Most people present aren’t members of the competitive team that the club offers. But seven of them will be competing March 12 in the Golden Gloves tournament in ?Indianapolis.
Rob Scardina and his wife opened the boxing club in January 2014. In just more than a year, his gym has produced seven tournament-eligible fighters.
“That’s a pretty big number,” Scardina said.
Scardina isn’t new to ?boxing or coaching.
“I’ve been in boxing and martial arts for 30 years,” ?Scardina said.
His office walls are plastered with posters from previous Golden Glove tournaments. More than a dozen certifications or awards fill one side of the office. Scardina and his wife are a team. Scardina is the coach, but his wife gets in the ring as well and helps him work the corner — handing water to the fighters and giving them ?pep talks.
“My wife and I put in 40 to 50 hours here,” Scardina said. So do his fighters.
The group is eclectic. Some have ties to IU. Some have prison time on their records. Some have fought ?professionally.
But several of them stand on common ground: they are finding redemption in ?the ring.
Marquese Steward said he’s been boxing with the club for six months.
“I’m here six hours a day, seven days a week,” Steward said. “That’s about 42 hours a week.”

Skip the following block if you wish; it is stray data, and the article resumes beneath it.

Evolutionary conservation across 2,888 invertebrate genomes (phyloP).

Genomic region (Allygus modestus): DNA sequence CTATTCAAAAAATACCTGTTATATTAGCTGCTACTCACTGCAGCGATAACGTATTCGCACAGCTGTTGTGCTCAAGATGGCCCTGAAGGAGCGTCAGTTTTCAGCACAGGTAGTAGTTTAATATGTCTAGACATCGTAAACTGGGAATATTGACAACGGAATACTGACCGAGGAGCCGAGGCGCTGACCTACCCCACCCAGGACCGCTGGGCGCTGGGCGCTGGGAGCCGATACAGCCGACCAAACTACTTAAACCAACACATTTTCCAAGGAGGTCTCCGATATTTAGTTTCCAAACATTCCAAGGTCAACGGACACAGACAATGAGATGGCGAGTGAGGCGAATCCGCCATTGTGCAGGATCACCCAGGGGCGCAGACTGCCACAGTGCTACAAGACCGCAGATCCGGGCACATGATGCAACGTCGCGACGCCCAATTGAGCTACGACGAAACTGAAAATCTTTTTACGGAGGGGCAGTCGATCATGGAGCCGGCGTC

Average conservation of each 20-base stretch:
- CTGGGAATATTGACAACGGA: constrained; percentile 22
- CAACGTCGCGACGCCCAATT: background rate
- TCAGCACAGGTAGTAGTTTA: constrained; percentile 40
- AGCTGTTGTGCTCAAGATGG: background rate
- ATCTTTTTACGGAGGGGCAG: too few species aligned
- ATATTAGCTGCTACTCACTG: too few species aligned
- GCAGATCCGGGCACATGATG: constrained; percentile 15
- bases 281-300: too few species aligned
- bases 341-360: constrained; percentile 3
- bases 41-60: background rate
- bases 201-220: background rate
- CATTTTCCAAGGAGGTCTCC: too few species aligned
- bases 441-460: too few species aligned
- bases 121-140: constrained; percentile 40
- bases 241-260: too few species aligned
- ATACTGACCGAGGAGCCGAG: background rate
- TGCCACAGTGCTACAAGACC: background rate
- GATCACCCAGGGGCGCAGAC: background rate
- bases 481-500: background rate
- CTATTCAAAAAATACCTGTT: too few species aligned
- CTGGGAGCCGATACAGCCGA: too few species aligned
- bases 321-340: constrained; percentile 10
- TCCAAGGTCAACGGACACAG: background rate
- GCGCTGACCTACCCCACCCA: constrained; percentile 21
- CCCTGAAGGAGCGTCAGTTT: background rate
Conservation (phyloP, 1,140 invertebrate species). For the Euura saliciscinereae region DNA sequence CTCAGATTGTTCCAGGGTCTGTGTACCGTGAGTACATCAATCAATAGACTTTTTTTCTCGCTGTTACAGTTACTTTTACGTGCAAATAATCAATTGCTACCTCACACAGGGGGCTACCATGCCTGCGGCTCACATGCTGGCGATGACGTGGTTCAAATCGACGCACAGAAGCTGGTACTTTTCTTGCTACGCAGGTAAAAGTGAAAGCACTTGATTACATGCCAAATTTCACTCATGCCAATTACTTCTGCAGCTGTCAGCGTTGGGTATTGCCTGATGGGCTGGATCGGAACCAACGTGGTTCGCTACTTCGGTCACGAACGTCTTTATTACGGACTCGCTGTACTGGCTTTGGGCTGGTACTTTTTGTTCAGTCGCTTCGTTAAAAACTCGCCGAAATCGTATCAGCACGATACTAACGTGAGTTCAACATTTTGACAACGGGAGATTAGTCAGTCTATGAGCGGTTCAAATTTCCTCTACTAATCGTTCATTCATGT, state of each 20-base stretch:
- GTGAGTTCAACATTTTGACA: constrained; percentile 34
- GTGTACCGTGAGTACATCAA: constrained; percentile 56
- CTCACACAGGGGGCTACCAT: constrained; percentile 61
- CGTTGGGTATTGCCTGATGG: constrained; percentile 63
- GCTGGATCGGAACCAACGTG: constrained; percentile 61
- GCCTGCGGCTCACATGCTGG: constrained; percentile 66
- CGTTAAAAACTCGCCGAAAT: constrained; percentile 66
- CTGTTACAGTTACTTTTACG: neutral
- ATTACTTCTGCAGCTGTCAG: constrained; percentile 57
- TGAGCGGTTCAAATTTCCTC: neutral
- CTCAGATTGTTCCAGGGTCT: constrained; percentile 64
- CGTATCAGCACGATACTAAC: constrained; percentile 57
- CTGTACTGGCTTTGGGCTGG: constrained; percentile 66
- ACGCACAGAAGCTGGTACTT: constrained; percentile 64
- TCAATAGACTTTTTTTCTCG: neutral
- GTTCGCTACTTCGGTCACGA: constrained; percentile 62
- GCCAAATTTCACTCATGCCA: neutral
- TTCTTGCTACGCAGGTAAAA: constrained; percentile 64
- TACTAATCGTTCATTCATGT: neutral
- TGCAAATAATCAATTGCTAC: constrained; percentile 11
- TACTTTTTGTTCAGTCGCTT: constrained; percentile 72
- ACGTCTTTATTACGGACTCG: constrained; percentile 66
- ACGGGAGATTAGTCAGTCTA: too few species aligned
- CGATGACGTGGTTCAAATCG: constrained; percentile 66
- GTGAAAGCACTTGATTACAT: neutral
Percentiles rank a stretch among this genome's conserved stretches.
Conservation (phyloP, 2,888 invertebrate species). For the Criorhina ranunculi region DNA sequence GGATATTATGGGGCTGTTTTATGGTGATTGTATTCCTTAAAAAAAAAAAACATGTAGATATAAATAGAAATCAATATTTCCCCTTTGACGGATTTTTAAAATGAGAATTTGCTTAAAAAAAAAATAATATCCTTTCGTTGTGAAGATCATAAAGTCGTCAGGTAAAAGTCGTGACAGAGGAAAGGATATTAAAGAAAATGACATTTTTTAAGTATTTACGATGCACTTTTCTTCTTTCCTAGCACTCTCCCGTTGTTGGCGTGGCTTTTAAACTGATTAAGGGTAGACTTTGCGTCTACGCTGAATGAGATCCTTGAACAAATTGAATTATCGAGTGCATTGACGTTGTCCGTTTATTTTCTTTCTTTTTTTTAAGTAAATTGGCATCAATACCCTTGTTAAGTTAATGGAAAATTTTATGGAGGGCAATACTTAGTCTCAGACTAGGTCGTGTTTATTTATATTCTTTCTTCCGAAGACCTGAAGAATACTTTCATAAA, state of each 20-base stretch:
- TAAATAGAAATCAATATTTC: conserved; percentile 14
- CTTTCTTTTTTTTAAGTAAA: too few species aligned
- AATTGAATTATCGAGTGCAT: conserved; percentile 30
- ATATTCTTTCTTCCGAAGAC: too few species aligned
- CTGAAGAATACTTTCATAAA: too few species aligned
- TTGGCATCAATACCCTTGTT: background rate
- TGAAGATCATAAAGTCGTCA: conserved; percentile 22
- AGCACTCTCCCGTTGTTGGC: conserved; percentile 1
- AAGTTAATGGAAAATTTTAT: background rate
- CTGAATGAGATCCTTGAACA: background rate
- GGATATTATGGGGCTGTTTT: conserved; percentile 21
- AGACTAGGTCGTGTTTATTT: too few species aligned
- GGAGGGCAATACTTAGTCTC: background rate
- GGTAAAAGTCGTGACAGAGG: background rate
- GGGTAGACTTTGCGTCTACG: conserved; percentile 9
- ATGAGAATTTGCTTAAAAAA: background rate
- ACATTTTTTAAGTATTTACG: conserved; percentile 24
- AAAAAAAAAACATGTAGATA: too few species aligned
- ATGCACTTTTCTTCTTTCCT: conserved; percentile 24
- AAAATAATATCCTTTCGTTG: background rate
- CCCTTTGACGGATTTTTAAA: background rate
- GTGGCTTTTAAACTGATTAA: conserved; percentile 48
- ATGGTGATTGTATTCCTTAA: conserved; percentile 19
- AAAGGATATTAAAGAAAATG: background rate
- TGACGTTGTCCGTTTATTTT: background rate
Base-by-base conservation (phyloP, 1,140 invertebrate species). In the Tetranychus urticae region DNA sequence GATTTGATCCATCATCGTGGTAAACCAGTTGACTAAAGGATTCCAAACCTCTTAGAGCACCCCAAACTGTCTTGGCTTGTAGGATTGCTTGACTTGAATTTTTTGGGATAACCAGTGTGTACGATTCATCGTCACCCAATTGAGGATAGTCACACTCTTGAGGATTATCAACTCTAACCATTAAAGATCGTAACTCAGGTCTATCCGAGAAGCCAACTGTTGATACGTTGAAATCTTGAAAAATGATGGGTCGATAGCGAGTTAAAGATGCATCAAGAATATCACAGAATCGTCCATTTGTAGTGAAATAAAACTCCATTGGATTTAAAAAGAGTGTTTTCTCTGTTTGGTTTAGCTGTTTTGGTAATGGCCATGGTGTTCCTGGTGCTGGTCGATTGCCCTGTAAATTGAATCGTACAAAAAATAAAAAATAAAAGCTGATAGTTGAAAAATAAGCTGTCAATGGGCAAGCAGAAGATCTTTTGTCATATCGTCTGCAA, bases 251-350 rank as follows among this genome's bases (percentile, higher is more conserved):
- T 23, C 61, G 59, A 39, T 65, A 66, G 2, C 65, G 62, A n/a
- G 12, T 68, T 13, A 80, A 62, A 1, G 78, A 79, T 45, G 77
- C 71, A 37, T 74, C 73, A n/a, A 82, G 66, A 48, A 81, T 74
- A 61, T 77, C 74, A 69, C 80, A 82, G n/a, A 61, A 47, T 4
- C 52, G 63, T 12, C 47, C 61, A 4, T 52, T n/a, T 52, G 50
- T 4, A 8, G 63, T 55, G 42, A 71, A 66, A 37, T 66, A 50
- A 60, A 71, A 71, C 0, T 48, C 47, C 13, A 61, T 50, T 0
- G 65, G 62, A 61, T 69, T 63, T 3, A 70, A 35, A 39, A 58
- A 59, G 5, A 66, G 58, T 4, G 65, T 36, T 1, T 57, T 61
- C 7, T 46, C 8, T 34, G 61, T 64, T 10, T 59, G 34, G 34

The Golden Gloves is an elimination-style tournament. Steward said he expects to make it through the six weeks.
“I have never lost, and I don’t intend to,” Steward said.
Steward is from Chicago. He said he can remember being left alone with his little brother on the streets and defending his little brother with a crow bar at 5 years old.
Steward isn’t the only fighter who’s found a renewed drive to succeed through the club. Skyler Ortiz said the club and the fight is everything ?he has.
“I’ve been in jail most of my life,” said Ortiz, 28, who has been in and out of prison since he was 19..
“This is the first time I’ve been out over a year,” Ortiz said. Like Steward, Ortiz is at the gym full time and working a job full time.
Ryan Phillis is another player forging a new path. Formerly a starter for the IU football team, Phillis couldn’t play his senior year due to injuries and surgeries.
“I’ve had football taken away from me,” Phillis said.
At B-town Boxing, he could be part of a team again.
“You want to do well individually, but it’s about our team,” Phillis said. “That’s what B-town boxing is all about.”
Phillis said the Golden Gloves tournament would be his first professional fight. It’s the same story for many other boxers.
Ortiz, Steward and Phillis all said they believe they would last the entire six weeks.
But Ortiz had more to say.
“I have more to fight for,” Ortiz said. “People fight just to fight. I fight because this is all I have.”
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